Historical Map of York about 1850
The Historic Towns Trust has produced an award-winning map of York
York is one of the most important and best-known cities in northern England. Founded around AD 71, York began as a legionary city with a substantial fortress and became an important city in the Roman empire — the emperors Hadrian, Septimius Severus, Constantius and Constantine the Great all visited York. In decline after the Roman period, York became important again under King Edwin of Northumbria who founded the famous Minster church and, after the Viking invasion of the 9th century and a change of name to Jorvik , the city continued as a prosperous river port and administrative centre. Throughout the middle ages it continued to prosper as a centre of trade and housed a large number of churches, religious houses and hospitals. The Minster was relocated and became the largest Gothic cathedral in northern Europe. After the Reformation and the dissolution of the monasteries, York gradually developed as a centre for trade and services, based as it was on the Great North Road.
After an active involvement in the Civil War, York became the home for wealthy merchants and traders, and many of its most attractive houses and buildings date from the 17th and 18th centuries. By the time the railways arrived at the end of the 1830s, the city was an elegant, prosperous place.
The map shows York at the dawn of the railway era, when York’s early railway station had arrived just inside its medieval walls. It charts the locations of the many major medieval and post-medieval buildings within the walled city and spilling outside of its gates, or bars. The pattern of settlement and streets, most on the lines that we see today, is evident and it is clear from the map how densely settled the medieval and later city was. All of York’s best-known buildings are shown — the Minster, St Mary’s Abbey, York Castle (shown as the debtors’ prison!), the city walls and bars, the city’s only river bridge over the Ouse with chapel and prison on it — as well as the many churches which served the city.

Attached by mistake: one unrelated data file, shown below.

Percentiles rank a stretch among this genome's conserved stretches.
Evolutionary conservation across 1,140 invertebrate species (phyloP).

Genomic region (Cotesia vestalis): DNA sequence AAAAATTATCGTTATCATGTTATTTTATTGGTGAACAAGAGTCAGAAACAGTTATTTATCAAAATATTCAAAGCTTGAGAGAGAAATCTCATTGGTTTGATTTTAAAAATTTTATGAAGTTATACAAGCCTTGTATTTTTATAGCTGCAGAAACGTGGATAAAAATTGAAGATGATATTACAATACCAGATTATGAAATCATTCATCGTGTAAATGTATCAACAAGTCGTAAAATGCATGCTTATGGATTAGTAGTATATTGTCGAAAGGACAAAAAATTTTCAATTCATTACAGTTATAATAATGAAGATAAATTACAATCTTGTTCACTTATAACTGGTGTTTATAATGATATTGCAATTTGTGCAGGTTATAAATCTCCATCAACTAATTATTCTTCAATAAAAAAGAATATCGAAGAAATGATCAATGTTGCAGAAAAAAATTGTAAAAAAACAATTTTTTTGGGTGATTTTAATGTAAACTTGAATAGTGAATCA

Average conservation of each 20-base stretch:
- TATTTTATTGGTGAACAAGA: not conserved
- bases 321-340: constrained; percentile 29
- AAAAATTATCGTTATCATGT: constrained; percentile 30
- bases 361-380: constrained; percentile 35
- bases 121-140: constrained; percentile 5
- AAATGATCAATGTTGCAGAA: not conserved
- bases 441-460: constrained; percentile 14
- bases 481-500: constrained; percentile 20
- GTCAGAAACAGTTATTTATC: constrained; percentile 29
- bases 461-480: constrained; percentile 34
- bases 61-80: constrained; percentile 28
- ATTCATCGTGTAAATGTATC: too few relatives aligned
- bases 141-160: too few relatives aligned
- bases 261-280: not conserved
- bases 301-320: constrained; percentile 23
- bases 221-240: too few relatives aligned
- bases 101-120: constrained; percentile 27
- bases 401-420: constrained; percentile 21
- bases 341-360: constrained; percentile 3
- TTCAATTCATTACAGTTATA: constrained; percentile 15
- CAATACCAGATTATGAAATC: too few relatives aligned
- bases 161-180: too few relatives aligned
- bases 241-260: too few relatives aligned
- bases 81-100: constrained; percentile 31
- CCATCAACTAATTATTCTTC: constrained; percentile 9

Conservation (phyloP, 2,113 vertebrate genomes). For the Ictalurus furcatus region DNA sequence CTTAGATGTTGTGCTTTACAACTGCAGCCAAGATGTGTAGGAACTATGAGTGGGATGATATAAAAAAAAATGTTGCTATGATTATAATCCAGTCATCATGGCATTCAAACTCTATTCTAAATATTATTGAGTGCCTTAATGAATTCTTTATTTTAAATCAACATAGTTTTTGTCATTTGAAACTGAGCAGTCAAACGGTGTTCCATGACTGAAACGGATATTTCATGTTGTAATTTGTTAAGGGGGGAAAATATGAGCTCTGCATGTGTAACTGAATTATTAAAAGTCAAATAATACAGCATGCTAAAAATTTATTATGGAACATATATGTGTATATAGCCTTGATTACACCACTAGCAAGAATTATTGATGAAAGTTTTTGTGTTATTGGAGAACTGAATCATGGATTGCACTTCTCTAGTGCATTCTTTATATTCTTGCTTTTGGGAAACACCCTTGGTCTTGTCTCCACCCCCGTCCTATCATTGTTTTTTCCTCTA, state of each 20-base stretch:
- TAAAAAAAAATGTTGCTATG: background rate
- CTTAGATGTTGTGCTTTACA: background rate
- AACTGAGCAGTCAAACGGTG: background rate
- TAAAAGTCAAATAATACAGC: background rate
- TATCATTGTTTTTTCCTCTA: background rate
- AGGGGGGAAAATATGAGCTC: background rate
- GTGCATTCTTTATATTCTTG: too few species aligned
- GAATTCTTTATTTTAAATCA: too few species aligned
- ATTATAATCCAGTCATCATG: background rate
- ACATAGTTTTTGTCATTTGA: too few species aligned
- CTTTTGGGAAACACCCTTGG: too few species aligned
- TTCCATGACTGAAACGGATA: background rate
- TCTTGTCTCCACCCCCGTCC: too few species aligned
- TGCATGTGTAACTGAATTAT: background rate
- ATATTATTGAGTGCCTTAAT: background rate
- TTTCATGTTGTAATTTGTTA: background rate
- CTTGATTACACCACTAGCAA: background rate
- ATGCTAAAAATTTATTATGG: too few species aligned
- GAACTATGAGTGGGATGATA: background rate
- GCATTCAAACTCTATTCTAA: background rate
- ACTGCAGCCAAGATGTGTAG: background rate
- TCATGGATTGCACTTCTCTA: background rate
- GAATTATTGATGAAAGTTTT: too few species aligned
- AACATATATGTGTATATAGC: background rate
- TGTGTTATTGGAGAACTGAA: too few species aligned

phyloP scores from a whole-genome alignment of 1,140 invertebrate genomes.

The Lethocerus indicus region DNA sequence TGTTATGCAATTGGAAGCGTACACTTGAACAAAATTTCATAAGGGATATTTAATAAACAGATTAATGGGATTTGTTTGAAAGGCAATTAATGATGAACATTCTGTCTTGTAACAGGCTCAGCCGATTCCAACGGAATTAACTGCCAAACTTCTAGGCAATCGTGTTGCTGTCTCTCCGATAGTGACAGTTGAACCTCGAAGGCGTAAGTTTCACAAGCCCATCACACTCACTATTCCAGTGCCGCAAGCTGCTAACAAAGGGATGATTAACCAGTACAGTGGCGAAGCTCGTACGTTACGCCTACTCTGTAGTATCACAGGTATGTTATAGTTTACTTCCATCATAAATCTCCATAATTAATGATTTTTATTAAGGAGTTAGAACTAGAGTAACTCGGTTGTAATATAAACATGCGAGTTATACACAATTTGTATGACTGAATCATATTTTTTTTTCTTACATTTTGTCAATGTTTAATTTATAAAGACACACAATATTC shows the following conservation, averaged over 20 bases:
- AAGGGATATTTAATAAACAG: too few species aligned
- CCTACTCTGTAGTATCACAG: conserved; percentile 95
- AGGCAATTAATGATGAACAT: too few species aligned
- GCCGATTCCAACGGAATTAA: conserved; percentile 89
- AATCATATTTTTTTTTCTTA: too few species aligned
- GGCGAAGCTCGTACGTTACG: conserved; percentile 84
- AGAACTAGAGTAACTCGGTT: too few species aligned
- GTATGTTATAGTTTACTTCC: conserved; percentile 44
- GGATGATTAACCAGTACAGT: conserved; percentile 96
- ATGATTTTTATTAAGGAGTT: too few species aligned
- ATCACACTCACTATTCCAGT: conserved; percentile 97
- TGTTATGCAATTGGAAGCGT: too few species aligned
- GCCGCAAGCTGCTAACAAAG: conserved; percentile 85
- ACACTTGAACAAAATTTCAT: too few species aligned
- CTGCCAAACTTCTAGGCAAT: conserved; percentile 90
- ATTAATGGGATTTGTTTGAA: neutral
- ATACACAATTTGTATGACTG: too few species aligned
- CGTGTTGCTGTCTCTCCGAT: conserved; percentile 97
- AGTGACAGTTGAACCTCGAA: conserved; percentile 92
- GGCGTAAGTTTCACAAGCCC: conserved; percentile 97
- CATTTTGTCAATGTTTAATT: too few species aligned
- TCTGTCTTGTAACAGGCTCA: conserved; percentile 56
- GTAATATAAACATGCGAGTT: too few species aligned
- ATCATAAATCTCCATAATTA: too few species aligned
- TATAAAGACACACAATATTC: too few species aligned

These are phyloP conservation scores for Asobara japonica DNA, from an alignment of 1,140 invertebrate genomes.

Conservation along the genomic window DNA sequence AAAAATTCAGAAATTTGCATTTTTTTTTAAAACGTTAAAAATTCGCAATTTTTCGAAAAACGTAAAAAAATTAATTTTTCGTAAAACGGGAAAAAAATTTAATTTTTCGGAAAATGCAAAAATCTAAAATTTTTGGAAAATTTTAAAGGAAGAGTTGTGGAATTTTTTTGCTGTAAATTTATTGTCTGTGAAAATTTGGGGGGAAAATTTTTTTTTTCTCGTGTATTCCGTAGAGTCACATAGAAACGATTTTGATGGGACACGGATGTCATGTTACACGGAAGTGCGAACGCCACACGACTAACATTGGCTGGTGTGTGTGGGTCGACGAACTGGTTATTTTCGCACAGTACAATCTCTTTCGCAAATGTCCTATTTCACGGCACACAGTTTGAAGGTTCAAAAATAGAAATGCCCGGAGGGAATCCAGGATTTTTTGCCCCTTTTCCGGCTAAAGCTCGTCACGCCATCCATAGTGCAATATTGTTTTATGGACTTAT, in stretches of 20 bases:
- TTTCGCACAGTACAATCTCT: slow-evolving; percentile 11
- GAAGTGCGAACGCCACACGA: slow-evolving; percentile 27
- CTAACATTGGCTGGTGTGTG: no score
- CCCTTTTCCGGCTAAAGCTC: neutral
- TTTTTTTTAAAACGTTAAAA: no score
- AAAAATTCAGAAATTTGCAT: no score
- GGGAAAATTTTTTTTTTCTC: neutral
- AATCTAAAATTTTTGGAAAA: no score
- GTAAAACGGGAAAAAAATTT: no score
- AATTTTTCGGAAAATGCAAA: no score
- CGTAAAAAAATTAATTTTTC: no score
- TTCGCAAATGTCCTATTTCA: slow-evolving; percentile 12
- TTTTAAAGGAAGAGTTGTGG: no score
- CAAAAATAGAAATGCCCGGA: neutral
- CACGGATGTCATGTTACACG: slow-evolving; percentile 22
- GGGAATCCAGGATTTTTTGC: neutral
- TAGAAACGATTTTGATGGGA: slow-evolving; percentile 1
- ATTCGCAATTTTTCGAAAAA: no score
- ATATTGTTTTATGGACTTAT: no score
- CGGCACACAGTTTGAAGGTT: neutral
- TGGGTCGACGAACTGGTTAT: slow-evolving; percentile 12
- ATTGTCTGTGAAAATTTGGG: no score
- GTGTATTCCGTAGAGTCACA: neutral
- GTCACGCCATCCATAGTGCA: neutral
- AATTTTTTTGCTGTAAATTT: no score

Based on extensive historical and archaeological evidence, the map draws together the many strands of York’s past onto a colourful and attractive map which provides a brilliant visual reference to the history of this fascinating town.
The map also carries a brief history of the city (written by Dr Peter Addyman, formerly of the York Archaeological Trust) and a comprehensive gazetteer explaining the development and stories of the most important buildings, streets and sites shown on the map, as well as listing all the city's churches. A panel gives the explanation of some of York's odd street names. Where does Whip-ma-whop-ma-gate come from, for example?
Illustrated with engravings and views of York buildings from the 18th and 19th centuries, this is a fascinating and attractive publication for all interested in the history of one of England's most famous and visited cities.
The map won the Stanford's Award for Printed Mapping of the British Cartographic Society 2014.
It also took the British Cartographic Society Award 2014 which is the BCS's 'Best in Show' prize.
Unfortunately, publication of the map has been discontinued by Old House Books and it is now regrettably out of print, although copies may still be available in bookshops in York. The Historic Towns Trust is considering republishing it under its own imprint, Town & City Historical Maps.
Published by Old House Books